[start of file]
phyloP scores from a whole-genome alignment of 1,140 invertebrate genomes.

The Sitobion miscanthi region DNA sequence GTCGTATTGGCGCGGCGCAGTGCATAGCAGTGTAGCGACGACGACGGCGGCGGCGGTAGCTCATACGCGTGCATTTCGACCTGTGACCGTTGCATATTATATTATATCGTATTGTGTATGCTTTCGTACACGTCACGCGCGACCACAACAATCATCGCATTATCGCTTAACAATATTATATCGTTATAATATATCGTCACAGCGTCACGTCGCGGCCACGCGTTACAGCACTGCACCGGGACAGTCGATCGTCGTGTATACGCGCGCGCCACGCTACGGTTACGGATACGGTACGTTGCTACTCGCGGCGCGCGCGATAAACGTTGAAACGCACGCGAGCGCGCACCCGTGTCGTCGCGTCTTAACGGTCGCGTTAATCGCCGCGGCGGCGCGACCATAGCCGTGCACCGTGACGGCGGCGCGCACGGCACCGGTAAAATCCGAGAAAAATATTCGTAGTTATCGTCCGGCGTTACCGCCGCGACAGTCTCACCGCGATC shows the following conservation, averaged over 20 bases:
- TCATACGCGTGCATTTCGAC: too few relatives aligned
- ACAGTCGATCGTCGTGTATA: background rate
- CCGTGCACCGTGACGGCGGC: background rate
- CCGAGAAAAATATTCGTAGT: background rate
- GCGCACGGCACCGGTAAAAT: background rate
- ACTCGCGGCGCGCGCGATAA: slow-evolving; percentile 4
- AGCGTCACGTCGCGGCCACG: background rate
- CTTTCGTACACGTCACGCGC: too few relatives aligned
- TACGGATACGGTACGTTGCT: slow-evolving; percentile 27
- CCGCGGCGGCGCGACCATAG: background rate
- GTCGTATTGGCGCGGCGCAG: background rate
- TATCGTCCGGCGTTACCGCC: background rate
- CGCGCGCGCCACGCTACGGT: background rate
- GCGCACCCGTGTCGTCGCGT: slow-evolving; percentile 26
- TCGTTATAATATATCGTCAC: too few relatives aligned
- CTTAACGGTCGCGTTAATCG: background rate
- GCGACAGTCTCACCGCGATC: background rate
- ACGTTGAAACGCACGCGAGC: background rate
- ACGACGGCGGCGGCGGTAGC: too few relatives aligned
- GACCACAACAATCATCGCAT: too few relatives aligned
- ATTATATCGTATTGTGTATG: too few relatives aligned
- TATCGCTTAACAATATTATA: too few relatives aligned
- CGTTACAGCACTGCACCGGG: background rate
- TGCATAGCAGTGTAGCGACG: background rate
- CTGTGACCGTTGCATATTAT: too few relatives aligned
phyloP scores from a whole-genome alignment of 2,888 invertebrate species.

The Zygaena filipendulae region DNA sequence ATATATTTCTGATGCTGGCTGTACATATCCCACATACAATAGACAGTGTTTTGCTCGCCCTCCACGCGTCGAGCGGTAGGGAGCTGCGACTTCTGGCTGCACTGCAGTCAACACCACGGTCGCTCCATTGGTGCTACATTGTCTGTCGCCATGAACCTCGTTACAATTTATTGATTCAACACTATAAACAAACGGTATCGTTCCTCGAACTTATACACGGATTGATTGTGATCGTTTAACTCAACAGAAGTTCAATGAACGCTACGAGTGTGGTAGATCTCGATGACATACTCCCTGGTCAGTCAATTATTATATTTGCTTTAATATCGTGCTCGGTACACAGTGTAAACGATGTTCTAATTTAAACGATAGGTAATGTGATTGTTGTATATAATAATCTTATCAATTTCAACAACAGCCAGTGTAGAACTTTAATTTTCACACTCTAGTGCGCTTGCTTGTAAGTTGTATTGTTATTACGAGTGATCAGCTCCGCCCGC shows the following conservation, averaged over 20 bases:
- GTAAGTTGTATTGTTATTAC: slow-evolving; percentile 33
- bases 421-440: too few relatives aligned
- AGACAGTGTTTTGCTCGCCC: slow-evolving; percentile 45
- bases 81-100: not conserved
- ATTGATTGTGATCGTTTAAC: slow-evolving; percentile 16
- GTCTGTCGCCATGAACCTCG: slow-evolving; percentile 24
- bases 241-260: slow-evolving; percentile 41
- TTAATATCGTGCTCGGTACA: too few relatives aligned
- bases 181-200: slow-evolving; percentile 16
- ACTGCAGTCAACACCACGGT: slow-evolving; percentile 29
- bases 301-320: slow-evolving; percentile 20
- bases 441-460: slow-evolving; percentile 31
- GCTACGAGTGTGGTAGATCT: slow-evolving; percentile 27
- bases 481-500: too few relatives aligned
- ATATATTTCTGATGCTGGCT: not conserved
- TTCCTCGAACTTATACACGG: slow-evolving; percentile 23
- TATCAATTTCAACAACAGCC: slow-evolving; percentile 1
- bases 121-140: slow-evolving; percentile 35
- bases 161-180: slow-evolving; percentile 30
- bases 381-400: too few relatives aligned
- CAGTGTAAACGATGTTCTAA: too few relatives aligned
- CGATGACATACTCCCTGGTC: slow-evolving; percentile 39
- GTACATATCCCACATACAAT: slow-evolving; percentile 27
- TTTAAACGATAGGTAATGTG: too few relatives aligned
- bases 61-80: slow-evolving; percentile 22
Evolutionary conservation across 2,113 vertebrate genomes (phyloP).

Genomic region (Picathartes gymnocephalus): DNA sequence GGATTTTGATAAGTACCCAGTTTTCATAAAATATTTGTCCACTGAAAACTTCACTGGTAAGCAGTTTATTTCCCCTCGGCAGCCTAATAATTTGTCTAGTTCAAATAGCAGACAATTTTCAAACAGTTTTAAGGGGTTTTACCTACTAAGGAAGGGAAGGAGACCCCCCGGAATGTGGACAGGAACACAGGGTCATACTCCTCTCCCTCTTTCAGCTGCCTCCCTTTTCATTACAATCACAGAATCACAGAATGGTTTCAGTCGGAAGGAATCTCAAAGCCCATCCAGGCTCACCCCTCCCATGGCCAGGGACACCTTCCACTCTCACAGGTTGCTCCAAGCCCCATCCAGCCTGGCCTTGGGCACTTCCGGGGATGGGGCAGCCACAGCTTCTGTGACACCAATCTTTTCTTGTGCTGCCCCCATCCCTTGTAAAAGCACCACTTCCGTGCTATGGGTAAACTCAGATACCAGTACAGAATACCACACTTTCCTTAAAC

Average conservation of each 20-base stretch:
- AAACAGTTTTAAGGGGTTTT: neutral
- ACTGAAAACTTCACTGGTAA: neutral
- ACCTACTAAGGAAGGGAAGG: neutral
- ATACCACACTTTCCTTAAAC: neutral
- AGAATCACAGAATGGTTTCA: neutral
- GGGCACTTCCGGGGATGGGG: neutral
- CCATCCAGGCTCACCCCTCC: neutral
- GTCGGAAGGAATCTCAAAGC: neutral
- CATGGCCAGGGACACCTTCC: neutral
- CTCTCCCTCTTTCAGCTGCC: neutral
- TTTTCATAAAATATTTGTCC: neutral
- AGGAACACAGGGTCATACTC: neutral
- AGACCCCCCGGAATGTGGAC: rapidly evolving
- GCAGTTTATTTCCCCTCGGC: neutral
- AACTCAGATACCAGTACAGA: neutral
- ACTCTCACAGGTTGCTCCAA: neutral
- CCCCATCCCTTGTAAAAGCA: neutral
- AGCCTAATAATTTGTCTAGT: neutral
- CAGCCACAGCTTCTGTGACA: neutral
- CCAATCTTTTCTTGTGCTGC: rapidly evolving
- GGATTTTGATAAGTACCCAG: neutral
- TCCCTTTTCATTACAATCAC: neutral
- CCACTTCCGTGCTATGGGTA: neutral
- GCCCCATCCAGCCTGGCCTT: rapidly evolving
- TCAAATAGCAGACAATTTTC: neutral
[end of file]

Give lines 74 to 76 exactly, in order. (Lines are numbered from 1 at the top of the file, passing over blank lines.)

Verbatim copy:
- CCCCATCCCTTGTAAAAGCA: neutral
- AGCCTAATAATTTGTCTAGT: neutral
- CAGCCACAGCTTCTGTGACA: neutral